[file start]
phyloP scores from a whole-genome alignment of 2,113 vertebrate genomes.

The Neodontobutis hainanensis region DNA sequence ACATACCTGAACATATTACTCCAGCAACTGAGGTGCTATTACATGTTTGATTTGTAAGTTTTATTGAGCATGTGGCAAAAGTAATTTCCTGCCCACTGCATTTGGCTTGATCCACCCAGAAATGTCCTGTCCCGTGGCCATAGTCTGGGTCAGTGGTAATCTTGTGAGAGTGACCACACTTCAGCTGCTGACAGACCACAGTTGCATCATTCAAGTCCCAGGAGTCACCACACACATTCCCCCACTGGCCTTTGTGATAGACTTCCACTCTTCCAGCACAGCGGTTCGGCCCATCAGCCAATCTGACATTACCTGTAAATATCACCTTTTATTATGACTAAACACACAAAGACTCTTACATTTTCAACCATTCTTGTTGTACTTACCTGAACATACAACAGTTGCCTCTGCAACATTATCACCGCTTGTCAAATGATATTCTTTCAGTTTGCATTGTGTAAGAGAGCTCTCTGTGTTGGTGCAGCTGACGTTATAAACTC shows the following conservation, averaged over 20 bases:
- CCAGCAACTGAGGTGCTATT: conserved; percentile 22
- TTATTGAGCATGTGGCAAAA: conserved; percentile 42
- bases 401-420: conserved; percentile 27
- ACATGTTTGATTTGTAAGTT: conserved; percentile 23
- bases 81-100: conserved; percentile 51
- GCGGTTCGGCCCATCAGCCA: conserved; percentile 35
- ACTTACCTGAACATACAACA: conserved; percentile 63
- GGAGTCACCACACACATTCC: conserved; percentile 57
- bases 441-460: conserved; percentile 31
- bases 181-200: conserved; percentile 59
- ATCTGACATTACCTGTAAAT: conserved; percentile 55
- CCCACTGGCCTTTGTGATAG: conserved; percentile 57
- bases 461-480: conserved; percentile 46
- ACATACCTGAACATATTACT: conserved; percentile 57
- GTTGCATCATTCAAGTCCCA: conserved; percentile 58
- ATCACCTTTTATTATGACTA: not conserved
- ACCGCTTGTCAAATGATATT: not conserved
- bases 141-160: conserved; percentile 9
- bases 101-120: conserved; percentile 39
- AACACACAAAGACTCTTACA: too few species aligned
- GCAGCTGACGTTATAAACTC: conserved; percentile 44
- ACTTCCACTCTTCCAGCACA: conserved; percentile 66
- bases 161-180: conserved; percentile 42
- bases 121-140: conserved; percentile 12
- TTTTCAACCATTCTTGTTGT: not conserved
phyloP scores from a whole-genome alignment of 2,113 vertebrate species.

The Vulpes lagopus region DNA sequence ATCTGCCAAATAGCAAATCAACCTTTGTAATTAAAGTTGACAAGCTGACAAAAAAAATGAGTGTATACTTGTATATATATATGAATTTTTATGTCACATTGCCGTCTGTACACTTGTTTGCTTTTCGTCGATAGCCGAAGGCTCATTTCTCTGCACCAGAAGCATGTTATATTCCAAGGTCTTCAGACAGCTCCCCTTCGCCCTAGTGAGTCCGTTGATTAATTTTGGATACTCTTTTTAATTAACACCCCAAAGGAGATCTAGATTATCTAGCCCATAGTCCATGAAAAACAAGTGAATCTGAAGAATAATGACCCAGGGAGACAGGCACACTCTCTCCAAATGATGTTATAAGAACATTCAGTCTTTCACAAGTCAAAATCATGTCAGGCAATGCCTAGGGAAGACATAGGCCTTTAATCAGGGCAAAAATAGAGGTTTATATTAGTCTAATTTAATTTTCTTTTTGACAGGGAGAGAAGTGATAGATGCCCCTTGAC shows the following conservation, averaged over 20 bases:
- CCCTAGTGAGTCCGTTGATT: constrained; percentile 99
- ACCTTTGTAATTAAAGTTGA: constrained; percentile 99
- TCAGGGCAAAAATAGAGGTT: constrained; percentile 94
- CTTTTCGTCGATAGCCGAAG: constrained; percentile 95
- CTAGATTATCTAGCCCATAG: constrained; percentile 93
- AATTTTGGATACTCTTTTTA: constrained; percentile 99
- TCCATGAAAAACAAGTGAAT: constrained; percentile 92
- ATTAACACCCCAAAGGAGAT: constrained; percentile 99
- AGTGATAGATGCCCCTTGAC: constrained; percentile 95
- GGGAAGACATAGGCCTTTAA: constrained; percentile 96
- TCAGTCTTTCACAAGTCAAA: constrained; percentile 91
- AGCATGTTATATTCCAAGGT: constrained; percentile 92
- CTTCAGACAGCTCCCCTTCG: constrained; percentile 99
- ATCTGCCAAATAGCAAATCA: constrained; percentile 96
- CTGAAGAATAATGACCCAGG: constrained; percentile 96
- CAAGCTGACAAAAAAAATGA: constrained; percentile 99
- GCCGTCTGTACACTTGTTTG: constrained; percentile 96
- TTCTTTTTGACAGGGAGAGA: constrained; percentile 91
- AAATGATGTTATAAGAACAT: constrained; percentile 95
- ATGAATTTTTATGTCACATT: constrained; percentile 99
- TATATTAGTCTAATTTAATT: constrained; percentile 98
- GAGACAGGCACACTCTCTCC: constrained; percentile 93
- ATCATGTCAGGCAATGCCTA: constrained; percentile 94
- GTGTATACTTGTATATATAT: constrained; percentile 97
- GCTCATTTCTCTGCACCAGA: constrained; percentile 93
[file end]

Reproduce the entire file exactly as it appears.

phyloP scores from a whole-genome alignment of 2,113 vertebrate genomes.

The Neodontobutis hainanensis region DNA sequence ACATACCTGAACATATTACTCCAGCAACTGAGGTGCTATTACATGTTTGATTTGTAAGTTTTATTGAGCATGTGGCAAAAGTAATTTCCTGCCCACTGCATTTGGCTTGATCCACCCAGAAATGTCCTGTCCCGTGGCCATAGTCTGGGTCAGTGGTAATCTTGTGAGAGTGACCACACTTCAGCTGCTGACAGACCACAGTTGCATCATTCAAGTCCCAGGAGTCACCACACACATTCCCCCACTGGCCTTTGTGATAGACTTCCACTCTTCCAGCACAGCGGTTCGGCCCATCAGCCAATCTGACATTACCTGTAAATATCACCTTTTATTATGACTAAACACACAAAGACTCTTACATTTTCAACCATTCTTGTTGTACTTACCTGAACATACAACAGTTGCCTCTGCAACATTATCACCGCTTGTCAAATGATATTCTTTCAGTTTGCATTGTGTAAGAGAGCTCTCTGTGTTGGTGCAGCTGACGTTATAAACTC shows the following conservation, averaged over 20 bases:
- CCAGCAACTGAGGTGCTATT: conserved; percentile 22
- TTATTGAGCATGTGGCAAAA: conserved; percentile 42
- bases 401-420: conserved; percentile 27
- ACATGTTTGATTTGTAAGTT: conserved; percentile 23
- bases 81-100: conserved; percentile 51
- GCGGTTCGGCCCATCAGCCA: conserved; percentile 35
- ACTTACCTGAACATACAACA: conserved; percentile 63
- GGAGTCACCACACACATTCC: conserved; percentile 57
- bases 441-460: conserved; percentile 31
- bases 181-200: conserved; percentile 59
- ATCTGACATTACCTGTAAAT: conserved; percentile 55
- CCCACTGGCCTTTGTGATAG: conserved; percentile 57
- bases 461-480: conserved; percentile 46
- ACATACCTGAACATATTACT: conserved; percentile 57
- GTTGCATCATTCAAGTCCCA: conserved; percentile 58
- ATCACCTTTTATTATGACTA: not conserved
- ACCGCTTGTCAAATGATATT: not conserved
- bases 141-160: conserved; percentile 9
- bases 101-120: conserved; percentile 39
- AACACACAAAGACTCTTACA: too few species aligned
- GCAGCTGACGTTATAAACTC: conserved; percentile 44
- ACTTCCACTCTTCCAGCACA: conserved; percentile 66
- bases 161-180: conserved; percentile 42
- bases 121-140: conserved; percentile 12
- TTTTCAACCATTCTTGTTGT: not conserved
phyloP scores from a whole-genome alignment of 2,113 vertebrate species.

The Vulpes lagopus region DNA sequence ATCTGCCAAATAGCAAATCAACCTTTGTAATTAAAGTTGACAAGCTGACAAAAAAAATGAGTGTATACTTGTATATATATATGAATTTTTATGTCACATTGCCGTCTGTACACTTGTTTGCTTTTCGTCGATAGCCGAAGGCTCATTTCTCTGCACCAGAAGCATGTTATATTCCAAGGTCTTCAGACAGCTCCCCTTCGCCCTAGTGAGTCCGTTGATTAATTTTGGATACTCTTTTTAATTAACACCCCAAAGGAGATCTAGATTATCTAGCCCATAGTCCATGAAAAACAAGTGAATCTGAAGAATAATGACCCAGGGAGACAGGCACACTCTCTCCAAATGATGTTATAAGAACATTCAGTCTTTCACAAGTCAAAATCATGTCAGGCAATGCCTAGGGAAGACATAGGCCTTTAATCAGGGCAAAAATAGAGGTTTATATTAGTCTAATTTAATTTTCTTTTTGACAGGGAGAGAAGTGATAGATGCCCCTTGAC shows the following conservation, averaged over 20 bases:
- CCCTAGTGAGTCCGTTGATT: constrained; percentile 99
- ACCTTTGTAATTAAAGTTGA: constrained; percentile 99
- TCAGGGCAAAAATAGAGGTT: constrained; percentile 94
- CTTTTCGTCGATAGCCGAAG: constrained; percentile 95
- CTAGATTATCTAGCCCATAG: constrained; percentile 93
- AATTTTGGATACTCTTTTTA: constrained; percentile 99
- TCCATGAAAAACAAGTGAAT: constrained; percentile 92
- ATTAACACCCCAAAGGAGAT: constrained; percentile 99
- AGTGATAGATGCCCCTTGAC: constrained; percentile 95
- GGGAAGACATAGGCCTTTAA: constrained; percentile 96
- TCAGTCTTTCACAAGTCAAA: constrained; percentile 91
- AGCATGTTATATTCCAAGGT: constrained; percentile 92
- CTTCAGACAGCTCCCCTTCG: constrained; percentile 99
- ATCTGCCAAATAGCAAATCA: constrained; percentile 96
- CTGAAGAATAATGACCCAGG: constrained; percentile 96
- CAAGCTGACAAAAAAAATGA: constrained; percentile 99
- GCCGTCTGTACACTTGTTTG: constrained; percentile 96
- TTCTTTTTGACAGGGAGAGA: constrained; percentile 91
- AAATGATGTTATAAGAACAT: constrained; percentile 95
- ATGAATTTTTATGTCACATT: constrained; percentile 99
- TATATTAGTCTAATTTAATT: constrained; percentile 98
- GAGACAGGCACACTCTCTCC: constrained; percentile 93
- ATCATGTCAGGCAATGCCTA: constrained; percentile 94
- GTGTATACTTGTATATATAT: constrained; percentile 97
- GCTCATTTCTCTGCACCAGA: constrained; percentile 93